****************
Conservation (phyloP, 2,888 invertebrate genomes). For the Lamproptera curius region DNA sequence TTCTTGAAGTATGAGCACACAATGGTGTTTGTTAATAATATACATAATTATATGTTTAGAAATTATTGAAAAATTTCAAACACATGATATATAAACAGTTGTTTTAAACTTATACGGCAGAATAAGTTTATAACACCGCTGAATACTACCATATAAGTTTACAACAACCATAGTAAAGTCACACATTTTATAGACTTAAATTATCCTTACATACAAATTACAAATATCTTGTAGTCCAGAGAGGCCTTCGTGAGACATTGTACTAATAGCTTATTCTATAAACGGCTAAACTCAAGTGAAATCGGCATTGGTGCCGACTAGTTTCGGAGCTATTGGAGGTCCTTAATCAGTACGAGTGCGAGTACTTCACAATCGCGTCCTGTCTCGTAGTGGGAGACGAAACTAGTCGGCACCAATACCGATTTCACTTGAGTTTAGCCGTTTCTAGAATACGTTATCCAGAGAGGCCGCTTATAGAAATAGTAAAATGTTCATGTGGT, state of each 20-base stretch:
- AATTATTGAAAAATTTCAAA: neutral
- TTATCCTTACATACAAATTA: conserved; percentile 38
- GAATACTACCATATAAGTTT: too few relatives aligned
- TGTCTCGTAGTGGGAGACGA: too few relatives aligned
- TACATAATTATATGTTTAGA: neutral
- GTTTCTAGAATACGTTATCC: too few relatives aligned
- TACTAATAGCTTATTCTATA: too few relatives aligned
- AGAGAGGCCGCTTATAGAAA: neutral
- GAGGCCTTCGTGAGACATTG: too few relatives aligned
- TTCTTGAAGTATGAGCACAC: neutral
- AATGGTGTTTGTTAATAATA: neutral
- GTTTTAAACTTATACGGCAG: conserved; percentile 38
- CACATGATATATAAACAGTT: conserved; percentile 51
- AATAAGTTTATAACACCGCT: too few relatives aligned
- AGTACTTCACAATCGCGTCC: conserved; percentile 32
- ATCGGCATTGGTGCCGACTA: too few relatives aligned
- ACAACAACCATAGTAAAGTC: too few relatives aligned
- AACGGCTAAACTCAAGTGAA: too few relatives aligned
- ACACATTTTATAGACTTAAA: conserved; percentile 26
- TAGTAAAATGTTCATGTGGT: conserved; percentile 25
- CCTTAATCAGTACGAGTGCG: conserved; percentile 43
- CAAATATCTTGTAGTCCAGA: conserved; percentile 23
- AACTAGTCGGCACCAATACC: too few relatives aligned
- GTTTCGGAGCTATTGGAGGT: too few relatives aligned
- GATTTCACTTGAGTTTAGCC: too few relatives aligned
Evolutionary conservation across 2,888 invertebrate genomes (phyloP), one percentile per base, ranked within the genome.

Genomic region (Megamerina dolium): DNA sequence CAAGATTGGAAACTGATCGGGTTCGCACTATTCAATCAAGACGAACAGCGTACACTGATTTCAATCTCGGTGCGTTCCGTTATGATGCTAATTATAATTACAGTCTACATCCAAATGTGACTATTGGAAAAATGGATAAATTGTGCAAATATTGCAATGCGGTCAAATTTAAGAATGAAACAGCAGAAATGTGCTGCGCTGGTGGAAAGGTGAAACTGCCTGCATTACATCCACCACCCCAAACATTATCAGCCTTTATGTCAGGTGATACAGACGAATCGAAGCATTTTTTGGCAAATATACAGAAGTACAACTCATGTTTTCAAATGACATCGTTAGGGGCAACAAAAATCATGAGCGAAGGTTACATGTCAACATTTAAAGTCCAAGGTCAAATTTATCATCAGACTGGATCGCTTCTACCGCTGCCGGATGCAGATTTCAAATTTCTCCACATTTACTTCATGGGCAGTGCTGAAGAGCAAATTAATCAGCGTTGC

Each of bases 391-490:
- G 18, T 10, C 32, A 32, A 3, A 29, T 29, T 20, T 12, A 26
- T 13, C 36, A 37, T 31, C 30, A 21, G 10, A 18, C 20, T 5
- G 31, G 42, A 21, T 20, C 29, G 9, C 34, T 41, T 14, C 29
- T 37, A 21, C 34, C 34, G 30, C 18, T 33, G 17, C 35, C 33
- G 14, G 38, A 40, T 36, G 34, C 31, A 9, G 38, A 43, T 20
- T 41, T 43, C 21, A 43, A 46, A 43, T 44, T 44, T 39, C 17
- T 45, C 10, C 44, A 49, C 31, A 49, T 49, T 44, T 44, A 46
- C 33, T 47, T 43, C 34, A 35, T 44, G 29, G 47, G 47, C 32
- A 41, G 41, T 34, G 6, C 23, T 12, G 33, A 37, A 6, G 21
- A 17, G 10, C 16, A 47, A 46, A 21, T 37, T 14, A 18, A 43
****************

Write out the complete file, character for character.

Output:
Conservation (phyloP, 2,888 invertebrate genomes). For the Lamproptera curius region DNA sequence TTCTTGAAGTATGAGCACACAATGGTGTTTGTTAATAATATACATAATTATATGTTTAGAAATTATTGAAAAATTTCAAACACATGATATATAAACAGTTGTTTTAAACTTATACGGCAGAATAAGTTTATAACACCGCTGAATACTACCATATAAGTTTACAACAACCATAGTAAAGTCACACATTTTATAGACTTAAATTATCCTTACATACAAATTACAAATATCTTGTAGTCCAGAGAGGCCTTCGTGAGACATTGTACTAATAGCTTATTCTATAAACGGCTAAACTCAAGTGAAATCGGCATTGGTGCCGACTAGTTTCGGAGCTATTGGAGGTCCTTAATCAGTACGAGTGCGAGTACTTCACAATCGCGTCCTGTCTCGTAGTGGGAGACGAAACTAGTCGGCACCAATACCGATTTCACTTGAGTTTAGCCGTTTCTAGAATACGTTATCCAGAGAGGCCGCTTATAGAAATAGTAAAATGTTCATGTGGT, state of each 20-base stretch:
- AATTATTGAAAAATTTCAAA: neutral
- TTATCCTTACATACAAATTA: conserved; percentile 38
- GAATACTACCATATAAGTTT: too few relatives aligned
- TGTCTCGTAGTGGGAGACGA: too few relatives aligned
- TACATAATTATATGTTTAGA: neutral
- GTTTCTAGAATACGTTATCC: too few relatives aligned
- TACTAATAGCTTATTCTATA: too few relatives aligned
- AGAGAGGCCGCTTATAGAAA: neutral
- GAGGCCTTCGTGAGACATTG: too few relatives aligned
- TTCTTGAAGTATGAGCACAC: neutral
- AATGGTGTTTGTTAATAATA: neutral
- GTTTTAAACTTATACGGCAG: conserved; percentile 38
- CACATGATATATAAACAGTT: conserved; percentile 51
- AATAAGTTTATAACACCGCT: too few relatives aligned
- AGTACTTCACAATCGCGTCC: conserved; percentile 32
- ATCGGCATTGGTGCCGACTA: too few relatives aligned
- ACAACAACCATAGTAAAGTC: too few relatives aligned
- AACGGCTAAACTCAAGTGAA: too few relatives aligned
- ACACATTTTATAGACTTAAA: conserved; percentile 26
- TAGTAAAATGTTCATGTGGT: conserved; percentile 25
- CCTTAATCAGTACGAGTGCG: conserved; percentile 43
- CAAATATCTTGTAGTCCAGA: conserved; percentile 23
- AACTAGTCGGCACCAATACC: too few relatives aligned
- GTTTCGGAGCTATTGGAGGT: too few relatives aligned
- GATTTCACTTGAGTTTAGCC: too few relatives aligned
Evolutionary conservation across 2,888 invertebrate genomes (phyloP), one percentile per base, ranked within the genome.

Genomic region (Megamerina dolium): DNA sequence CAAGATTGGAAACTGATCGGGTTCGCACTATTCAATCAAGACGAACAGCGTACACTGATTTCAATCTCGGTGCGTTCCGTTATGATGCTAATTATAATTACAGTCTACATCCAAATGTGACTATTGGAAAAATGGATAAATTGTGCAAATATTGCAATGCGGTCAAATTTAAGAATGAAACAGCAGAAATGTGCTGCGCTGGTGGAAAGGTGAAACTGCCTGCATTACATCCACCACCCCAAACATTATCAGCCTTTATGTCAGGTGATACAGACGAATCGAAGCATTTTTTGGCAAATATACAGAAGTACAACTCATGTTTTCAAATGACATCGTTAGGGGCAACAAAAATCATGAGCGAAGGTTACATGTCAACATTTAAAGTCCAAGGTCAAATTTATCATCAGACTGGATCGCTTCTACCGCTGCCGGATGCAGATTTCAAATTTCTCCACATTTACTTCATGGGCAGTGCTGAAGAGCAAATTAATCAGCGTTGC

Each of bases 391-490:
- G 18, T 10, C 32, A 32, A 3, A 29, T 29, T 20, T 12, A 26
- T 13, C 36, A 37, T 31, C 30, A 21, G 10, A 18, C 20, T 5
- G 31, G 42, A 21, T 20, C 29, G 9, C 34, T 41, T 14, C 29
- T 37, A 21, C 34, C 34, G 30, C 18, T 33, G 17, C 35, C 33
- G 14, G 38, A 40, T 36, G 34, C 31, A 9, G 38, A 43, T 20
- T 41, T 43, C 21, A 43, A 46, A 43, T 44, T 44, T 39, C 17
- T 45, C 10, C 44, A 49, C 31, A 49, T 49, T 44, T 44, A 46
- C 33, T 47, T 43, C 34, A 35, T 44, G 29, G 47, G 47, C 32
- A 41, G 41, T 34, G 6, C 23, T 12, G 33, A 37, A 6, G 21
- A 17, G 10, C 16, A 47, A 46, A 21, T 37, T 14, A 18, A 43